Maureen Taane is the head of a creative empire – more than 200 artists, craftspeople and businesses behind design store, HAPA. On the executive board of the Central City Business Association, she is a fierce advocate of the space that makes up our CBD. Metropol talks to Maureen about HAPA’s triumphant return to its central city roots.
At the heart of HAPA is the desire to showcase local creative talent, how did you come up with the concept?
did you come up with the concept?
I’ve been part of the local creative industry for more than two decades and in the aftermath of the earthquakes I was mourning the fact that we had lost many of our showcase spaces, galleries, retailers and exhibition spaces; yet another issue to overcome in the complex myriad of issues we all faced at that time.
There was a palpable desire to ‘support local’ as Cantabrians understood that we needed to reach out to each other and the rest of the country looked for ways to support our recovering city. Showcasing local talent started out as a business case, a necessity and a personal passion. It’s now the core focus of our offering as we support more than 200 local businesses.
Internationally the craft/local design movement and appreciation grows stronger as people react negatively to mass produced and imported goods and increasingly value handmade, handcrafted, and locally produced quality items. That is our HAPA happy place!
One of the early adopters of the Container Mall concept, how did it feel to take a leap and get on board with something so unique and innovative?
I had a strong feeling it would be a success because we were all so desperate to reclaim the heart of our city after eight months of being locked out and there were numerous successful examples of this style of project internationally. It sure felt crazy to be building a colourful container mall in the dust and debris of the fallen CBD, under army cordon and in the shadow of buildings that were still to come down.The day Re:Start opened was the first time that the people of Christchurch were able to see what was left of the CBD and I’ll never forget it… 25,000 people came through that weekend. We felt a little bit like pioneers on a frontier… a tiny oasis in the middle of utter chaos. The Re:Start mall outlasted the critics and become a force in its own right; a destination for tourists and locals alike, and was eventually demolished in January 2018 to make way for the new Riverside Farmers Market.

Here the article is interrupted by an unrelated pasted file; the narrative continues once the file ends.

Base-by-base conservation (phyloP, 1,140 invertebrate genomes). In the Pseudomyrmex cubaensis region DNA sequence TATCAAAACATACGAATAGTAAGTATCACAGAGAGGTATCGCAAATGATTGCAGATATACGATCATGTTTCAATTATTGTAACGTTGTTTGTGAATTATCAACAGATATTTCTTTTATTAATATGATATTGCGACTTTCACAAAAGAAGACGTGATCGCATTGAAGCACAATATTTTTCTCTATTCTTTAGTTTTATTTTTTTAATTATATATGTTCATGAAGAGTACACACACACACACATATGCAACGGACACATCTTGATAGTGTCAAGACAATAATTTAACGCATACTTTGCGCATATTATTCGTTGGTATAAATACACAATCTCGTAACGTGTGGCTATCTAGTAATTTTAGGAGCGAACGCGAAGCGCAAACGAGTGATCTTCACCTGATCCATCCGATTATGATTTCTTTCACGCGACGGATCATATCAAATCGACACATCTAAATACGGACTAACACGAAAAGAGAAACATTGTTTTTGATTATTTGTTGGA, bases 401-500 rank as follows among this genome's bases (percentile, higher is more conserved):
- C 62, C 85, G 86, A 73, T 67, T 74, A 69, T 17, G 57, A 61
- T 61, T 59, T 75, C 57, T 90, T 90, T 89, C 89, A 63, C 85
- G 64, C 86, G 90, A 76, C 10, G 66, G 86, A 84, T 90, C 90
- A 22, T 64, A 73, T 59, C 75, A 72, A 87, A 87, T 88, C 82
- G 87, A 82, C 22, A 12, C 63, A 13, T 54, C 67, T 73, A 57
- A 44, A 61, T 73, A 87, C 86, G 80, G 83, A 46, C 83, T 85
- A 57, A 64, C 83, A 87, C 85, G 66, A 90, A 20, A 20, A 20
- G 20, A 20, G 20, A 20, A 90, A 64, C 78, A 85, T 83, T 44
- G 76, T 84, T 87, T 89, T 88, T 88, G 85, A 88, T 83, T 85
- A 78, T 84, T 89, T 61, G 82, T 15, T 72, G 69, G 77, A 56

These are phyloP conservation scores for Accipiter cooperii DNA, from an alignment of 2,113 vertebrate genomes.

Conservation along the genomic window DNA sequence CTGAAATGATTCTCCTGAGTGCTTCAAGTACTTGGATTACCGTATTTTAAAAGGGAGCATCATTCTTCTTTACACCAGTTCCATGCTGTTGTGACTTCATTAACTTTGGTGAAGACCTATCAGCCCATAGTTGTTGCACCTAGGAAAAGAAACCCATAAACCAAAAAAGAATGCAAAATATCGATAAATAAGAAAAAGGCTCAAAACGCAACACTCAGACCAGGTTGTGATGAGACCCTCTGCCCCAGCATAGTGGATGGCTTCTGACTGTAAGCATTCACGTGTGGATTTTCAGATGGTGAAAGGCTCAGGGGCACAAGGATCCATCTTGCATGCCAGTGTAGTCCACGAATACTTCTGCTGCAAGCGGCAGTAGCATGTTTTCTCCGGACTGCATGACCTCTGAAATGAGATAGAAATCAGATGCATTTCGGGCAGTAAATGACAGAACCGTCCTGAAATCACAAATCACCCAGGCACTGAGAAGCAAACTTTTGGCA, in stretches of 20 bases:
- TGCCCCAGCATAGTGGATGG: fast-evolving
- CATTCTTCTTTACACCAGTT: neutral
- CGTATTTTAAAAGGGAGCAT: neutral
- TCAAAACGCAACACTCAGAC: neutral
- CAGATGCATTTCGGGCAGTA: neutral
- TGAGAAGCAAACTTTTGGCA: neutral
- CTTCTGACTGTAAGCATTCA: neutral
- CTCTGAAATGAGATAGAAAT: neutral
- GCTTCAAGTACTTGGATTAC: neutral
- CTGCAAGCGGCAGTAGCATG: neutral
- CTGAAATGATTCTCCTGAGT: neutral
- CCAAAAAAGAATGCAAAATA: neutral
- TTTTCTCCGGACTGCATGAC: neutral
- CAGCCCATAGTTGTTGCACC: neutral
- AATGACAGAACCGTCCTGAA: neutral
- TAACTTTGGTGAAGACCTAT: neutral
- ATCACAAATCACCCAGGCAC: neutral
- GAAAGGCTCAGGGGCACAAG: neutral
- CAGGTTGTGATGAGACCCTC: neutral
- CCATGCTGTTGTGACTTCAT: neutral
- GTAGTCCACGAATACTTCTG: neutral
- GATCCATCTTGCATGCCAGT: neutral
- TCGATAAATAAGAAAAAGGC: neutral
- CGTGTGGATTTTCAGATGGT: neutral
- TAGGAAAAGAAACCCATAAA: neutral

You’re on the executive board for the Central City Business Association, how important is the central city to you?
I’ve been on the board since its inception more than 10 years ago, because I believe a strong central city heart benefits the wider city as a whole. I have lived in and worked in the CBD for more than two decades and our daughter went to school right here in the heart of the city too. It is indelibly etched in my heart as a tūrangawaewae.
It’s an unprecedented time in the CBD right now – the changes are coming quickly as the retail precinct takes shape; workers are returning to the central city, new apartments are underway and Ao Tawhiti (Discovery Unlimited School) is returning… the buzz is building. It’s joyful and infectious!
Tell us about your new store open in the BNZ Centre?
We opened on the 11th of May, with a beautiful, sustainable fitout by local duo Frontal Lobe! It’s wonderful to be back in the heart of the city, in the busy bustling space that is the BNZ Centre. We feel very lucky to have secured a space in this quality precinct with some of our Re:Start friends too (Scorpio Books, COSMIC and Simply NZ are our neighbour friends). We are also super lucky to be right opposite the most amazing café Little Brews Espresso – best coffee and banter in town!
What’s the most fulfilling aspect of what you do?
I feel immensely proud that we showcase beautiful, functional, well-made items that mostly have a very small footprint. One example is dear Keith Partridge who is in his 80s – a master craftsman who makes native wood products that he brings in while driving his electric car! Or the lovely Nadia from Shakey Smiles who makes a range of wonderful creatures from recycled woollen blankets. People love to see the maker’s mark and feel the warmth that exudes from items that are handmade, locally designed and a little bit different to mainstream gift ranges. I also design some products for HAPA that are only available instore, with a Te Reo Māori focus, in a push to ‘normalise’ Māori language in the retail gift environment.